By Clive Kandel
Sotheby’s London will be selling a collection of jewels formerly belonging to the Duchess of Windsor on November 30th.
This will be Round Two of an ongoing fight for those who desire to be associated with the ex-king and the woman who stole him from the hearts of his people.
There will be 20 lots in the sale, ranging from those of interest to royal memorabilia collectors to magnificent, well-known Cartier jewels.
The original sale took place during an era of public vulgar consumption and broke all records, and brought some financial and public disgrace. More about the public – and private – disgrace later on.
We shall soon see how 2010 values the Duchess’s jewels compared to 1987. That year seems like another age, which it really was. More about that as well later on.
Clive Kandel will be adding to this column as the days go by, so please do keep checking in.
Unlike the story of The Three Blind Mice, Clive Kandel feels quite unrestrained.
Round Two Begins by Leonore van der Waals
King Edward VII gave up the British Throne and country to marry the twice divorced American socialite Wallis Warfield Simpson in 1936, making them the Duke and Duchess of Windsor. After this the Duke lived for The Duchess of Windsor. He adored her and gave her jewels for every occasion in their life together. Most jewels are larger than life, according to Wallis’ friend Lady Mosley.
On 30 November 2010 Sotheby’s London will sell 20 jewels from the Duchess of Windsor’s jewellery collection. 23 years after the much celebrated Sotheby’s Geneva auction of her jewels in 1987. This auction was a global event in prosperous times and the 214-piece collection fetched a record price of EUR 35 million, seven times the pre-sale estimate. Reflecting the 1987 rage today’s estimates are also completely over the top but will surely be paid. The total sale is expected to bring in around EUR 3 million.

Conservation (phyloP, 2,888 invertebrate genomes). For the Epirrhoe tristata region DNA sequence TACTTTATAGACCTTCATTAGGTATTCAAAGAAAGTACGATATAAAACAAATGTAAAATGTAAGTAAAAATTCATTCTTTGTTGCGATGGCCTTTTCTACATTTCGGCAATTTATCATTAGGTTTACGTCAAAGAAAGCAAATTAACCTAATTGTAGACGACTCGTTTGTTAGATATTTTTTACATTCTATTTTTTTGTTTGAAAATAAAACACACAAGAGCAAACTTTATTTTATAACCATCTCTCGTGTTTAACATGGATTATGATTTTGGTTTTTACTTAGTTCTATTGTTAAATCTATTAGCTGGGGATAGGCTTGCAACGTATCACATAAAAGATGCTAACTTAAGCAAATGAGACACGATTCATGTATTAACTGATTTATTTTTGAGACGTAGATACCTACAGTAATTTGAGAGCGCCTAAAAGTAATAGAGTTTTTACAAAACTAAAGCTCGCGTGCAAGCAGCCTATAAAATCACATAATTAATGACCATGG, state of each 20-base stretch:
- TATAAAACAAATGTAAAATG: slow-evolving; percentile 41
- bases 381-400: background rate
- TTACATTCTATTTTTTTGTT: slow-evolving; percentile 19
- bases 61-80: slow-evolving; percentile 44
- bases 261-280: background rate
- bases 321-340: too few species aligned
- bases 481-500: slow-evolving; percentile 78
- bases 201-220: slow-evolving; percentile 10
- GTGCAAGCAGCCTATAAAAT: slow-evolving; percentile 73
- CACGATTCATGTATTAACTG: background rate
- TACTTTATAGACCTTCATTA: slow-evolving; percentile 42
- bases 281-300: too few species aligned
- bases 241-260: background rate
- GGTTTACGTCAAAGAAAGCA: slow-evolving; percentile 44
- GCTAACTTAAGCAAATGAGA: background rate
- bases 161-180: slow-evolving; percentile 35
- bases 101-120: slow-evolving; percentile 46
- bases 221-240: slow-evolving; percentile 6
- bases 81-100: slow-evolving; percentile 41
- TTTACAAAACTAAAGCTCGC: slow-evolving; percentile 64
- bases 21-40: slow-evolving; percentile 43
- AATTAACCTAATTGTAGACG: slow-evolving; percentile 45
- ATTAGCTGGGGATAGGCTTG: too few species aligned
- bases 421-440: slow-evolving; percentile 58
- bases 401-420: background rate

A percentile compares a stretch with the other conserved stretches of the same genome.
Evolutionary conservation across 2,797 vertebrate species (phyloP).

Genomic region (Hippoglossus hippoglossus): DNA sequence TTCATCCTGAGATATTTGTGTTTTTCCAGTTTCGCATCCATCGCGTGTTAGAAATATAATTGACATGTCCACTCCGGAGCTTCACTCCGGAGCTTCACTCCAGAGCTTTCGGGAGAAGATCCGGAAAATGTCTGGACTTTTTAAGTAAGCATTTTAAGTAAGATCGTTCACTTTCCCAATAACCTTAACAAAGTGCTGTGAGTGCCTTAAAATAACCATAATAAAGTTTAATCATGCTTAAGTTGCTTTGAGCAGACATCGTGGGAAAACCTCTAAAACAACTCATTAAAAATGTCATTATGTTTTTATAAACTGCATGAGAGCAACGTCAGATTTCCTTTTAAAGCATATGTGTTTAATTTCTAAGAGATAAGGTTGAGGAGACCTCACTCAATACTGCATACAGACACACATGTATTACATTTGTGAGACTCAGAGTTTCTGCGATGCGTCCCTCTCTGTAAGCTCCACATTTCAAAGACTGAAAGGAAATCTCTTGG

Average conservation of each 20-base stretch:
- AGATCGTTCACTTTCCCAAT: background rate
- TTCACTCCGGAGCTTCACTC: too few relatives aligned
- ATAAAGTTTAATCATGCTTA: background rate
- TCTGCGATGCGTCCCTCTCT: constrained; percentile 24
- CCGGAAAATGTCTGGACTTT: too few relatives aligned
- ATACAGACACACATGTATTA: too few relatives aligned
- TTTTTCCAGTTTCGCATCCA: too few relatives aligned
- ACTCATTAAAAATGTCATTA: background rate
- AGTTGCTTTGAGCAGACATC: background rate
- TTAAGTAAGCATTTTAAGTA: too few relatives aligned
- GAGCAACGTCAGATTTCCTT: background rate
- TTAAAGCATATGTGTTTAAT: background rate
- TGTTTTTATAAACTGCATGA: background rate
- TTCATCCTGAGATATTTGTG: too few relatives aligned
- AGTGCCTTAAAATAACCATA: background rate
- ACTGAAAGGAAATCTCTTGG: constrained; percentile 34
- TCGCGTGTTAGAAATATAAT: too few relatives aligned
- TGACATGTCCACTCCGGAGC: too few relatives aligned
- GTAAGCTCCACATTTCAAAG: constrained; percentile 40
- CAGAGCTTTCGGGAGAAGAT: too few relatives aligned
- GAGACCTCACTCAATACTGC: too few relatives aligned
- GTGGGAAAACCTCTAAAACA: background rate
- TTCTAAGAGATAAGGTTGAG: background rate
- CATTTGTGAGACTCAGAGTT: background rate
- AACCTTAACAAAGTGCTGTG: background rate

On sale now are jewels that memorialize the most important moments in Edward and Wallis’ relationship. Wallis was greatly admired for her avant-garde style in fashion and jewellery alike. She combined simplicity with whimsy.
Many of the jewels were made by Cartier, two specifically by Cartier’s jewellery director Jeanne Toussaint, the Onyx and diamond panther bracelet designed in 1952, is one of the finest examples of the ‘great cats’ jewels of which the Duchess was an avid collector. The bracelet is expected to fetch 1,000,000-1,500,000 pounds . This articulated cat forms a “stalking pose” when closed around the wrist.
Jeanne Toussaint also created this exotic flamingo brooch, decorated with rubies, sapphires, emeralds, citrines, and diamonds which was bought by the Duchess in 1940. The flamingo brooch was bought for £498,000 in 1987 and is today estimated at £1m-£1.5m.
Another precious jewel is the diamond cross bracelet by Cartier, supporting nine gem-set Latin crosses, each marking significant events during the years 1934-44. The bracelet is expected to raise £350,000-450,000, while it fetched only £200.000 in 1987.
It is a very sweet; every cross has an inscription and a story to it, but not everyone believes Wallis & Edward were the greatest love story of the 20th century.
Sotheby’s David Bennett and historian Hugo Vickers, however, make a splendid presentation below.
Images Courtesy Sotheby’s Images